OKLAHOMA CITY (KFOR) – As COVID-19 cases begin to climb across the country once again, doctors in Oklahoma are encouraging residents to pay close attention to their health.

The Johns Hopkins Coronavirus Resource Center showed a seven-day average of 119,725 cases as of Saturday.

Despite the rising infection rate, COVID-related deaths were down from last year, a sign of increased immunity through vaccines and prior infections, along with wider availability of treatments.

As cases climb, doctors say that many Americans are turning to at-home tests.

“Of course there’s a lot of at-home testing now. We have antigen testing and PCR testing. Based on the predominant variant, you’re going to have varying levels of accuracy with those tests,” said Dr. David Chansolme, INTEGRIS Health Medical Director of Infection Prevention.

Dr. Chansolme says if you take an at-home test and get a positive result, you should immediately contact your primary care physician.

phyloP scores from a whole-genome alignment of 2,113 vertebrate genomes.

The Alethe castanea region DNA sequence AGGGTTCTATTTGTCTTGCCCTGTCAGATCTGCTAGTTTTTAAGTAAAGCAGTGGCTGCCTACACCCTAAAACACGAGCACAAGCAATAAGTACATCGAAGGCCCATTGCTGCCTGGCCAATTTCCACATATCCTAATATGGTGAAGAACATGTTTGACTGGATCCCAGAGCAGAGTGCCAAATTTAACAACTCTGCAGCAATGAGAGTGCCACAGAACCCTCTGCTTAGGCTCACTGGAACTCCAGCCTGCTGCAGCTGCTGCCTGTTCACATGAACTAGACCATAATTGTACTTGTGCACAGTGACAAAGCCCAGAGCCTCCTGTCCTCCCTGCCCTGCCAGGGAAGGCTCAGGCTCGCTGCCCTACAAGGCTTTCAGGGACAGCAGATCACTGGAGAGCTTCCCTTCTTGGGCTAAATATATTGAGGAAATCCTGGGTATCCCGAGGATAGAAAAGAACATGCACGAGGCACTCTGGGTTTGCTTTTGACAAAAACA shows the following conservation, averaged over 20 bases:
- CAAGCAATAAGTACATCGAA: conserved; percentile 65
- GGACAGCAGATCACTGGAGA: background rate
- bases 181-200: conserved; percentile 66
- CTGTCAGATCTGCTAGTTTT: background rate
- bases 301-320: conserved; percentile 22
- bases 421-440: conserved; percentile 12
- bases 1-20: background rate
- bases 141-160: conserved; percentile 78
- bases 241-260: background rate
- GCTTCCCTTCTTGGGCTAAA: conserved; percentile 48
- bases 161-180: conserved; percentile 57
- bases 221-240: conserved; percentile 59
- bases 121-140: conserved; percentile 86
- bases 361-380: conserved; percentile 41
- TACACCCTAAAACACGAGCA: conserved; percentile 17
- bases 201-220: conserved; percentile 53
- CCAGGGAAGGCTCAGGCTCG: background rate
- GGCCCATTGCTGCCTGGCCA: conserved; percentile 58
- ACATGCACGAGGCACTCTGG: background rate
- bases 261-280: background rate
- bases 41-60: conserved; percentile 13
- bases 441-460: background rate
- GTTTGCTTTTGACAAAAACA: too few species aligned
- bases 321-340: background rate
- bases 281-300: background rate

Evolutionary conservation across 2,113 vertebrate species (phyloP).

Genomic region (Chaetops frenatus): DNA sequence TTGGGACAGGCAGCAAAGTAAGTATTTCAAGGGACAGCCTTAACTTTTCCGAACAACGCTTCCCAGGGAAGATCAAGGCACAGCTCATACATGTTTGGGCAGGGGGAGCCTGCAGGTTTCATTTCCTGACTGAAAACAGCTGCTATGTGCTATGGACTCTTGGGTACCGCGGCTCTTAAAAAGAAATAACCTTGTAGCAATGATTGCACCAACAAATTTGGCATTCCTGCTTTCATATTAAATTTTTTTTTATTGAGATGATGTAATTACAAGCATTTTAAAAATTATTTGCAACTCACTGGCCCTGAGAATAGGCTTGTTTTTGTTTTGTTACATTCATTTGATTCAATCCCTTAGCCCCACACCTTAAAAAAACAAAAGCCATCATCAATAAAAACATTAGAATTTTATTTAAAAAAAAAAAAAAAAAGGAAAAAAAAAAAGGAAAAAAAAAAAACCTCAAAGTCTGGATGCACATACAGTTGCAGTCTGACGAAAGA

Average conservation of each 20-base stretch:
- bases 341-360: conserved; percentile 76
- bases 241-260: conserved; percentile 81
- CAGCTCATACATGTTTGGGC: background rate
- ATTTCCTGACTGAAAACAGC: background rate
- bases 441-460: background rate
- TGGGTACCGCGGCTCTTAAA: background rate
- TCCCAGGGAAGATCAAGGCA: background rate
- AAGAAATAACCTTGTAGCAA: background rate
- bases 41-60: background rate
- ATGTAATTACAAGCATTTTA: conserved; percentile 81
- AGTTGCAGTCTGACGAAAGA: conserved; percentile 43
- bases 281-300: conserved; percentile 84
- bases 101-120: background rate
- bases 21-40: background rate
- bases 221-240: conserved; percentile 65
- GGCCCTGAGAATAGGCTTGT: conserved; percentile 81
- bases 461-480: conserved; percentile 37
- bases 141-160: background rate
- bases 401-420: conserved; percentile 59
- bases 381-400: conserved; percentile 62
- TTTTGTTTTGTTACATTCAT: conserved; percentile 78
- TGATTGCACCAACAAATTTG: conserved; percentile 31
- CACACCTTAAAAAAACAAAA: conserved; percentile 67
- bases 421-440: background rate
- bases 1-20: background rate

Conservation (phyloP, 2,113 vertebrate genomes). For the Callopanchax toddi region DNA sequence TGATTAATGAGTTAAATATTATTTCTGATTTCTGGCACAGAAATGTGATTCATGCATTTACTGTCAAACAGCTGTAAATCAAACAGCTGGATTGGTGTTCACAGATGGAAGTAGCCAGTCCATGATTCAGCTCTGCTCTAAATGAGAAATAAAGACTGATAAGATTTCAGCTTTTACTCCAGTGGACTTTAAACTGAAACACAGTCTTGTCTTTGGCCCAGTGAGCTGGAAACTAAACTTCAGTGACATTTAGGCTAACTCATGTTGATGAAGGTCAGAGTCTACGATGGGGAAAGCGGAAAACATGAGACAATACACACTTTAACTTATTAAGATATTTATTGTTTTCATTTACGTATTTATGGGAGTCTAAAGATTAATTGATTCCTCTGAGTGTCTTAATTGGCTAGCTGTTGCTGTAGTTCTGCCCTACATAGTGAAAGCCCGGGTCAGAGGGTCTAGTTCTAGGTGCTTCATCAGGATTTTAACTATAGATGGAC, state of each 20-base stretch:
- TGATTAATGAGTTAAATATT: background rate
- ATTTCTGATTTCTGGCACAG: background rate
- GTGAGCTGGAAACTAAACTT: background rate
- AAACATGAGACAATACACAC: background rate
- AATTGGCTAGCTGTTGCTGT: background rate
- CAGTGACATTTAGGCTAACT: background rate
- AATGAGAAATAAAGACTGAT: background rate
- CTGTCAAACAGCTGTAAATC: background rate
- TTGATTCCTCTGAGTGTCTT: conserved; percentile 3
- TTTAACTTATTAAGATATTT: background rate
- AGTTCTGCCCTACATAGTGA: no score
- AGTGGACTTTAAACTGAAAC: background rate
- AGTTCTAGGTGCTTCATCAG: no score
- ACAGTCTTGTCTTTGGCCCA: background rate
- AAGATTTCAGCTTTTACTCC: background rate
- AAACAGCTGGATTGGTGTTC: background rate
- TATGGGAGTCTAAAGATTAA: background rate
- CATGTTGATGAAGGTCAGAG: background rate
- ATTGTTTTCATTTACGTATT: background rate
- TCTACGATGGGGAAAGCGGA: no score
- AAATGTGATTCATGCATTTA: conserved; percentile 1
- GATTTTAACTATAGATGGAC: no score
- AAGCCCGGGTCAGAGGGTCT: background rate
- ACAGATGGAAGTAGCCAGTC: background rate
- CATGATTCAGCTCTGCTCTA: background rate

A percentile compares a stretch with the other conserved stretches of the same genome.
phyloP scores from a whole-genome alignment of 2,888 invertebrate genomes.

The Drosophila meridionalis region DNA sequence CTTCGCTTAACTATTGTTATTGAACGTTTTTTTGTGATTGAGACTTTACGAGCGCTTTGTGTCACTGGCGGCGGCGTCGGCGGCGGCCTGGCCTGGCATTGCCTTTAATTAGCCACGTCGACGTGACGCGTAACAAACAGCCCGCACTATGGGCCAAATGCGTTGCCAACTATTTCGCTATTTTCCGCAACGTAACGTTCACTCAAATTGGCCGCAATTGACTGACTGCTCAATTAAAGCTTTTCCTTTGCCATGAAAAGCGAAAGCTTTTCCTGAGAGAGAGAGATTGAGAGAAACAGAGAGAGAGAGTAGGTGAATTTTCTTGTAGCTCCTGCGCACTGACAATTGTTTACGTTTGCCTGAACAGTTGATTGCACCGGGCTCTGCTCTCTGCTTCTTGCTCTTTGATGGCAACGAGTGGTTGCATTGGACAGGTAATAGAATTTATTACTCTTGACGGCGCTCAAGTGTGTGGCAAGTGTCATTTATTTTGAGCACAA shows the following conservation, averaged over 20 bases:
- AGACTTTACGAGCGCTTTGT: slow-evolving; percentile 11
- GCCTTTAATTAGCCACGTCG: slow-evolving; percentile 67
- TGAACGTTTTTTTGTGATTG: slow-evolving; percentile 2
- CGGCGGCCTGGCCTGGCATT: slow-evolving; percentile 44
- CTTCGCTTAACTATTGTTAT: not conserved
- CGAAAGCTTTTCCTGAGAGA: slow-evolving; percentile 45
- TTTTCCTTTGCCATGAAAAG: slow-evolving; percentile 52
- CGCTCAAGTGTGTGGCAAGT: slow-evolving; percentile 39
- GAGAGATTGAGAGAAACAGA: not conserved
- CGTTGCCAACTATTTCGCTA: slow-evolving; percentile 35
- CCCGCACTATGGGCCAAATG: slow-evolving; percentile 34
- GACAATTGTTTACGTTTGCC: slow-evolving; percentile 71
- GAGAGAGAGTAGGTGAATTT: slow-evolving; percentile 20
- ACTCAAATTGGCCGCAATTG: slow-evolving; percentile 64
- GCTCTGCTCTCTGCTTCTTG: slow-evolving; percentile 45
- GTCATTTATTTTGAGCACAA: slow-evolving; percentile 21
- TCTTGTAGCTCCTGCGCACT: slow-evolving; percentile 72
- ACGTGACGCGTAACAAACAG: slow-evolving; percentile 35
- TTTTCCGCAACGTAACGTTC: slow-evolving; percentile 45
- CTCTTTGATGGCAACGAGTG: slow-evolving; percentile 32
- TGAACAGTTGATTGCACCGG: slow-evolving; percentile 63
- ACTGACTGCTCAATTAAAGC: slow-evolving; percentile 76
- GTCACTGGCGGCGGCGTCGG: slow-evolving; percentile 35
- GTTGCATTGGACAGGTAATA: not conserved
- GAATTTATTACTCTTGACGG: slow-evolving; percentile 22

“There is a lot of the new oral medication available. The monoclonal antibody infusions do not work very well against this. Although that’s been very successful for us in previous iterations of the COVID pandemic and of the circulating variants, it is not as successful right now against the current omicron variants. So we’re actually not offering monoclonal antibody infusions,” he said.

Although antibody infusions are not a current treatment, Chansolme says that there are other treatments available.

“There is an oral medication that some people are eligible for, so please, please, please contact your primary care doctor. It only works if you take it early. If it’s been more than five days since you started having symptoms, it will not work,” he said.